Get yourself an immersion blender.

1 – I was really, really late to guacamole because I’ve always been lukewarm on the avocado. I’m a texture guy and it wasn’t until I started making my own guac with a consistency I liked that I really became obsessed.

It actually started last summer. I was watching a food network episode of The Best Thing I Ever Ate, and Michael Symon professed his love for a version of guacamole that had sage, blue cheese and bacon. Blue cheese and bacon? SOLD. I found a copy-cat recipe online, whipped up a double-batch and brought it to a birthday party. It was gone in under an hour and I had a new go-to for ball games and other get togethers. Traditionalists scoffed. I pushed back. How could adding bacon and blue cheese to anything be bad?

That said, there were problems. I often play fast and loose with my ingredients. A dash of this, a pinch of that. That looks like a [tablespoon/cup/ounce]. When playing around with something that had about 15 ingredients, the final outcome never tasted consistent.

The second problem was I finally tried a version that didn’t have all those extra ingredients and it blew me the hell away.

2 – I’ve mentioned a few of my favorite kitchen items in the past, but never the one that I’ve found the most useful in the past year. Immersion blenders are awesome. They’re powerful, versatile, efficient, easy to clean and store. The good ones will replace your regular blender and food processor. You’ll use them when you want to puree sauces or smooth out your soups. For example, when I’m making tortilla soups I like to use whole tomatoes instead of crushed. They go in the pot to cook and I use the immersion blender to smooth everything out.

I bring this up because it also helps make hella good guac.

Like I said, I’m very big on texture and consistency in my food. Sliced or chunky avocado is a non-starter for me. If it’s smooth and creamy? Now I’m on board. It’s with that in mind I give you my method of making quick and easy traditional guac that you’ll end up making all the goddamn time. I sure as shit do.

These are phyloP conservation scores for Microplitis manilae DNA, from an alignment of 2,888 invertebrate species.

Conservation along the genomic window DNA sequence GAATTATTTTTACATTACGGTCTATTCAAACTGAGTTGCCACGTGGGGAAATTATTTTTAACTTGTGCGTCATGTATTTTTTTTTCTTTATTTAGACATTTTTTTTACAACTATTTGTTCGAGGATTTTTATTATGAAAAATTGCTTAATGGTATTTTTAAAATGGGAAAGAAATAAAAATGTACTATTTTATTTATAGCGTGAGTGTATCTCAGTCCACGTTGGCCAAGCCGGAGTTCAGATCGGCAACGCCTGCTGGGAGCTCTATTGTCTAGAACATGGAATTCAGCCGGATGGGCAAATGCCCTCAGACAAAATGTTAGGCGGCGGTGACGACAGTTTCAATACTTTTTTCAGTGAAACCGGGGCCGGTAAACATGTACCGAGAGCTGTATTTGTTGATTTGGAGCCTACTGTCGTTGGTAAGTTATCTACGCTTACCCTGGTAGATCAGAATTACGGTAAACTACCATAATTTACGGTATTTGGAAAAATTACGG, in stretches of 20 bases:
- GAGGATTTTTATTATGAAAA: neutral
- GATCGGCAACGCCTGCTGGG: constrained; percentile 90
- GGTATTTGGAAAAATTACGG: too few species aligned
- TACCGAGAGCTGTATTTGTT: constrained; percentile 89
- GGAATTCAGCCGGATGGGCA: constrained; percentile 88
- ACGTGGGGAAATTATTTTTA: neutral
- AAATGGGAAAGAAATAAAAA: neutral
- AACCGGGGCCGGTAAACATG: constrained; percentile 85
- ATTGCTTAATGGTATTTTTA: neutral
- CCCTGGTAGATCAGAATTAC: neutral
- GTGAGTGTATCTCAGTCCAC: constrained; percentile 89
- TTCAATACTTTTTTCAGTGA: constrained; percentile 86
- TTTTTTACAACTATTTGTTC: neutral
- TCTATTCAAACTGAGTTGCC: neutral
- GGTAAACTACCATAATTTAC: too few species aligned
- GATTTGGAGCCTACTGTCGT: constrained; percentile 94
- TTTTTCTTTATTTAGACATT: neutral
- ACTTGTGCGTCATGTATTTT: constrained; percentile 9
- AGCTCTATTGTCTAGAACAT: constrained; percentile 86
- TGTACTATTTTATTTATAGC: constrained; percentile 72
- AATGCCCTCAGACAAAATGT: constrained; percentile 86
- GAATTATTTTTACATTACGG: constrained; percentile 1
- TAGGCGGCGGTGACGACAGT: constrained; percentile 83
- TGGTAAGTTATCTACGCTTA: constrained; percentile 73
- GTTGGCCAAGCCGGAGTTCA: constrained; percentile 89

Ingredients:
2 avocados
1/4 red onion, roughly chopped
1/2 jalapeno
juice of one lime
1 tbsp cilantro
1/2 tsp kosher salt
1/2 tsp cumin
1/4 tsp cracked black pepper

I generally buy double what I need, make a batch on Sunday, saving the onion and jalapeno, and make another in the middle of the week. I go through a lot of this stuff.

1 – Put everything in a bowl:

guac1

2 – And use your awesome immersion blender to mix it until you get the consistency you like:

guac2

I don’t know enough about guac to say whether or not this is normal, but I think this stuff is best the next day (or even the day after that) provided you kept it in an air-tight container. The ingredients have had time to work together and the jalapeno has opened up. It just seems more flavorful.

But yea, I’ll go through two of these batches a week, putting it on sandwiches as a spread, or used as a garnishment for soups. Of course I’ll wolf down a bowl with pretzels. Hell I’ll eat it with a spoon. I brought some to a movie night with friends a couple weeks ago. It went from sitting on the counter to sitting in a friend’s lap as they ate it all. It’s so freaking delicious.

3 – If an immersion blender seems like something you’d find useful, this is the one I have. It comes with a variety of attachments and bowls, including the one above I used to make the guac. I can’t imagine you’ll be disapointed in it.

The best bacon you’ve ever made

I had my dual burner non-stick grill pan for six years, and I’ve used it more than any other tool in the kitchen. I think so much of it I bought ’em for friends and family. It’s quick and easy to clean, it doesn’t warp and it cooks incredibly well. But what I love most about it? It’s a bacon-cooking machine.

I used to suck when it came to frying bacon. It didn’t cook evenly, curled and I would end up with burns from grease spattering. Then, a couple years ago, I started making bacon in the oven on my grill pan, and all it did was easily make the best bacon I’d ever tasted.

After some trial and error I decided this was best method:

(note: oven temps vary. You may have to use a little trial and error too.)

1 – Preheat your oven to 375 degrees.

2 – Line your sheet with bacon, either across the grill marks or with them. It doesn’t seem to matter.

bacon1

3 – When the oven is up to temperature (my oven takes about seven minutes), pop it in the oven.

4 – Set your timer to 18 minutes. This is probably the max if you want firm, crispy bacon. I like mine just a shade under this and I’ll generally take the bacon out of the oven with a minute to go.

When you do so it looks like this:

bacon2

5 – Transfer the bacon to paper towels…

bacon3

6 – …and transfer the grease to a mason jar for storage in your fridge.

bacon4

7 – INJEST BACON.

bacon5

When you’re done, wait until the pan is okay to touch and give it a quick cleaning. Since the surface is non-stick the clean-up is a brease.

Pick yourself up one of these awesome little bacon machines here.